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- Subject: Re: LuaJIT2 performance for number crunching
- From: Francesco Abbate <francesco.bbt@...>
- Date: Wed, 23 Feb 2011 11:05:29 +0100
thank you very much for what you have dove. I've seen that with the
luajit2 from git HEAD now the code in vector form does perform much
better. Here the results:
luajit2/git HEAD / array impl / 0m0.296s
luajit2/git HEAD / unroll impl / 0m0.109s
luajit2/ beta6 / array impl / 0m10.860s
luajit2/ beta6 / unroll impl / 0m0.109s
C (GSL) / C opt(*) / array impl / 0m0.206s
(*) CFLAGS="-O2 -march=native -mfpmath=sse"
The difference between git HEAD and 2.0-beta6 is huge (~ 100x)
(compiled trace vs interpreted code I guess). Could you tell us more
about what you have done in LuaJIT2 ?
2011/2/23 Mike Pall <firstname.lastname@example.org>:
> Umm, is this the ancient NETLIB cblas code? You realize this is
> not tuned at all for modern CPUs? And it's not vectorized, so if
> you're using it and think you get a speedup, you're mistaken.
> Also, the DLL you provide, uses x87 code and not SSE ...
Yes, I'm aware of that but for the moment the objective was to be sure
that LuaJIT2 actually compiles the code and we don't fall back in
interpreted mode. As everyone can see this make un huge difference.
Just to be clear, when I was talking about vectorized form I mean an
implementation based on C arrays and cblas or similar. This is opposed
to the implementation with templates where I unroll all the loops and
I expand the array to local Lua variables.
The difference between a plain FPU based implementation and an
optimized SSE one is a further speedup that can be addressed later. I
see that actually, with luajit2 git HEAD the difference between
vectorized (cblas) and not-vectorized (explicit unroll with locals)
code is a factor ~3, this is certainly non-negligible but in this case
the problem come from the cblas implementation that I've picked up but
we can replace it with a better implementation at any moment.
> Loops over vectors are certainly faster if written in plain Lua
> and compiled with LuaJIT (provided the vectors are not too short).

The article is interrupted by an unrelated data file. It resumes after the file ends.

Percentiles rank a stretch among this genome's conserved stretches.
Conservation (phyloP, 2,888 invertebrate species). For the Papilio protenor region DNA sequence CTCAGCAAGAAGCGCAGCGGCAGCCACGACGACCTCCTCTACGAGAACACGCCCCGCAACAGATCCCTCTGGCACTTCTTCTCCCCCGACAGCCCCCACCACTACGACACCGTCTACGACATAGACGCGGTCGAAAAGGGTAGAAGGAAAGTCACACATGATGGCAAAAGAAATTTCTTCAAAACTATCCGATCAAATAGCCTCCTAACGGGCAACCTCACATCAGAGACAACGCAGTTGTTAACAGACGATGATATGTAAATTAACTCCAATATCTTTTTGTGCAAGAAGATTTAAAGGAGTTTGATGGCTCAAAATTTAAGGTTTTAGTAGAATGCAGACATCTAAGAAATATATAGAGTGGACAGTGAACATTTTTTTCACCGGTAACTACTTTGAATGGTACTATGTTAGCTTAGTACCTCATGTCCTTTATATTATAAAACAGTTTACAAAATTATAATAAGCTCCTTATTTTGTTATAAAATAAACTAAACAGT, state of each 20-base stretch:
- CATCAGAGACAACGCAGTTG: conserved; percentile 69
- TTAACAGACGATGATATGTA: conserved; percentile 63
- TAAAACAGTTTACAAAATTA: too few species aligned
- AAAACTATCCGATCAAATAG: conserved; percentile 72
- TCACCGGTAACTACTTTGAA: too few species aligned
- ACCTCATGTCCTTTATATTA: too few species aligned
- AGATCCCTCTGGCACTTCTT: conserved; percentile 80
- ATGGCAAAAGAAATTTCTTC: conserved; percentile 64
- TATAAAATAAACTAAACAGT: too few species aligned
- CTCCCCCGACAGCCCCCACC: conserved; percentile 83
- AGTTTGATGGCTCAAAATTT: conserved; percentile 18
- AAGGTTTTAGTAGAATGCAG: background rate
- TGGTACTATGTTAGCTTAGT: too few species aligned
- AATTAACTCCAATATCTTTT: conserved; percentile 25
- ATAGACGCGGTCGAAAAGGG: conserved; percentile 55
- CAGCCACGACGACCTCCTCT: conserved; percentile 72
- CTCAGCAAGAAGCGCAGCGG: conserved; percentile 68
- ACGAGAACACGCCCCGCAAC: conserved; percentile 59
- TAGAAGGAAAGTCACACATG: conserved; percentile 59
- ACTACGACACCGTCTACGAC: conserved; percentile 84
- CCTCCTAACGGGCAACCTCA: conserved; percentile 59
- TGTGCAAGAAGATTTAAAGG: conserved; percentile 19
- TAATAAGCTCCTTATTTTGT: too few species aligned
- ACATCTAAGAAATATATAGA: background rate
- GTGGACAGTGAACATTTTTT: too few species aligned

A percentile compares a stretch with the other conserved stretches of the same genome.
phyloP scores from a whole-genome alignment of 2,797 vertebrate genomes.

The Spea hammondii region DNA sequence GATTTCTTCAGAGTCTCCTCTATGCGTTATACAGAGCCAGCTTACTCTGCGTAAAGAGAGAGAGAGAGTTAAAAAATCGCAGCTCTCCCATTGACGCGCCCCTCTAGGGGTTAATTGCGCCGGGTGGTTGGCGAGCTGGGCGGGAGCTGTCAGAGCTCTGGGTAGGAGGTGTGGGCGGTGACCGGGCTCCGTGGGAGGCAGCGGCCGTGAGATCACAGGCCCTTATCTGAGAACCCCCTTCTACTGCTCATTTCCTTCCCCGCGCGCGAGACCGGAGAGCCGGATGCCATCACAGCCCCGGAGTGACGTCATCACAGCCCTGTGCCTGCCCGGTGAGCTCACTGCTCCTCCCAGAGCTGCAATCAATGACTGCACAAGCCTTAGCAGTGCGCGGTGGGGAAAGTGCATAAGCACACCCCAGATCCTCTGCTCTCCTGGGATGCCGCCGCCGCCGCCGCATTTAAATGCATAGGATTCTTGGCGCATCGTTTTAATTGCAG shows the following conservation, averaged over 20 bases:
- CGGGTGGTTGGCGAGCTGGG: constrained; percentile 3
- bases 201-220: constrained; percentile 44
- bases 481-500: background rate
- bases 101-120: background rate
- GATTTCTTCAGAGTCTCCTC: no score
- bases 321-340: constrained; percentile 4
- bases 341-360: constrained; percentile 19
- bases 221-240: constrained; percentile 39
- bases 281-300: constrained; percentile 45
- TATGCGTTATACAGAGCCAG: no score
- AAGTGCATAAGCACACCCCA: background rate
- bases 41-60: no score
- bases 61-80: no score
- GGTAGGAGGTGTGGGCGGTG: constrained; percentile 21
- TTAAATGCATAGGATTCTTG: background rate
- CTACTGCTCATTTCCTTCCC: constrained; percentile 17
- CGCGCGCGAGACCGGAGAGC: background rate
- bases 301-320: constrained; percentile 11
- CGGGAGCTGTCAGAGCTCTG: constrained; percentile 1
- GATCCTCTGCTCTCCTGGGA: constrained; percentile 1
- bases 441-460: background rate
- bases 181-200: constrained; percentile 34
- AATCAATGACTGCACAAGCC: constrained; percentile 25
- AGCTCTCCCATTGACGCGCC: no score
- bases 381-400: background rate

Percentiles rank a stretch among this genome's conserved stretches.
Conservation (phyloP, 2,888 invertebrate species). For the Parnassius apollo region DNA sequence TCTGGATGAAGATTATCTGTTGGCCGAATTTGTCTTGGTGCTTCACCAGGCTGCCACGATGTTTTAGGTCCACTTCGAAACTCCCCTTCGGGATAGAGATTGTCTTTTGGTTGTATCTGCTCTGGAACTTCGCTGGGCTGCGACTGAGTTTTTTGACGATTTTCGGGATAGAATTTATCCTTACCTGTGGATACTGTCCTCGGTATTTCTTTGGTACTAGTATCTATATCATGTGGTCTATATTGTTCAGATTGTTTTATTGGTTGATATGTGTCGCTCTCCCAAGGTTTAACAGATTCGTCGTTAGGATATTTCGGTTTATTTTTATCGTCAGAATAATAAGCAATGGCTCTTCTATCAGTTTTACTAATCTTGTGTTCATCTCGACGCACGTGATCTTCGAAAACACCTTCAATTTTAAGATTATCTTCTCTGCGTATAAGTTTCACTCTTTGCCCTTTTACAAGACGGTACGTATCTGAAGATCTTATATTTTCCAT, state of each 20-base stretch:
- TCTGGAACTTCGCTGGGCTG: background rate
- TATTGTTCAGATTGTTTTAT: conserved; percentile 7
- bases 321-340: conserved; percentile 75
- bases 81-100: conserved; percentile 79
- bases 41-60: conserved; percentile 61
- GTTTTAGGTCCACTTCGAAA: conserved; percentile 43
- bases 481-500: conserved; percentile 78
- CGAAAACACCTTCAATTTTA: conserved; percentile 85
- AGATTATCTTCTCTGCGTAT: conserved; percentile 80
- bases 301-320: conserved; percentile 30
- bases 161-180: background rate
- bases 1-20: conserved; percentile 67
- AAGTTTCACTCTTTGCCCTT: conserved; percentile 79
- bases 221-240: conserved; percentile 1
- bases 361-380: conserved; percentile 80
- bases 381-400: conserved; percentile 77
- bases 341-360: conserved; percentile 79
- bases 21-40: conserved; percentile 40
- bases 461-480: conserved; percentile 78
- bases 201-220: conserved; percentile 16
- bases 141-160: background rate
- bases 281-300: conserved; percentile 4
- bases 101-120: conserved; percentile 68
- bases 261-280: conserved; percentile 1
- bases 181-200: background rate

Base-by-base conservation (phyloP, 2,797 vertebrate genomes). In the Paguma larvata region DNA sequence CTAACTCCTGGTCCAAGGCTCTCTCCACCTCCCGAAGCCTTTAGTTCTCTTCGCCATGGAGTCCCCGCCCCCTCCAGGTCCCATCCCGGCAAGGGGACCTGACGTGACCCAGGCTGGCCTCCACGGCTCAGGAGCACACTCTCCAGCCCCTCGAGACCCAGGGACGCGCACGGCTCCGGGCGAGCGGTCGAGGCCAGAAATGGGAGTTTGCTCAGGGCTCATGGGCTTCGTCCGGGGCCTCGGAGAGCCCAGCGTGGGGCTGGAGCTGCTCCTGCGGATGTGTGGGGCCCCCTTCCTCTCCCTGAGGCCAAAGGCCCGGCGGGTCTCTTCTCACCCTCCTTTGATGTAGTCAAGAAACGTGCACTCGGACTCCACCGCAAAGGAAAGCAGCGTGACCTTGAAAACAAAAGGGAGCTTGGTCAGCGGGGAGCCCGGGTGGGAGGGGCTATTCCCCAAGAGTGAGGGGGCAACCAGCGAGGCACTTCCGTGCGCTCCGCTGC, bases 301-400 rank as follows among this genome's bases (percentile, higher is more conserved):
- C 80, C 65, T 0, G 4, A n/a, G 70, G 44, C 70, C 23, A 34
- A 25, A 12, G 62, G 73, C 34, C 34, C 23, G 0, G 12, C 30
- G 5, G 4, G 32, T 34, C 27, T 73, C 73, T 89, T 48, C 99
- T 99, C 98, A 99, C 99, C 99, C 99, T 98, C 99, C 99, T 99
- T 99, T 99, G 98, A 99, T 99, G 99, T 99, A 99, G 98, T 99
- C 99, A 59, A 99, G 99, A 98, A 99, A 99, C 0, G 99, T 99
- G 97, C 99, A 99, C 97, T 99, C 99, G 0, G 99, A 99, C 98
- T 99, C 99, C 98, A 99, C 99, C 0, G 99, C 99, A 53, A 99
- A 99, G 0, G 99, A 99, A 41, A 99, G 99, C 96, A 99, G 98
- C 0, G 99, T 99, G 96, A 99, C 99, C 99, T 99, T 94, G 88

I agree but we have seen that if vectors are too shorts the trace is
not really optimized so I've chosen an implementation based on a FFI
call with cblas to be sure that in any case we have a reasonable
execution speed with both very small or huge vectors.
>> I've given a look at the trace and it seems that the root of the
>> problem is the cblas function that LuaJIT2 doesn't like:
>> [TRACE --- rkf45vec-out.lua:78 -- NYI: unsupported C function type at
>> the function incriminated is cblas_daxpy. But I don't really know.
> My fault. Just released a fix for this to git HEAD. Much faster
Well, I will not say that it was your fault. I guess that we are
testing LuaJIT2 with more elaborate and complex algorithms and, as
LuaJIT2 is very young we are discovering some problems. I believe that
this work will help to make LuaJIT2 even more reliable and fast in
real world application.
What we are doing shouldn't be underestimated. We are implementing
numerical algorithms with Lua and we obtain performance comparable or
better than C or fortran. I think that this is a major advance in
computer science because, as far as I know, this is the first time
that an interpreted programming language like Lua can deliver this
kind of execution speeds. If we look at what happens in this
perspective it is certainly not surprising that, as we implement more
and more complex algorithms we can discover some minor problem with
I believe that we are working to something great so I'm highly
motivated and I would like to thank you for the fantastic work that
you are doing. I really appreciate your feedback for the
implementation of numerical algorithms and I believe that both LuaJIT
and GSL Shell will benefit of this work.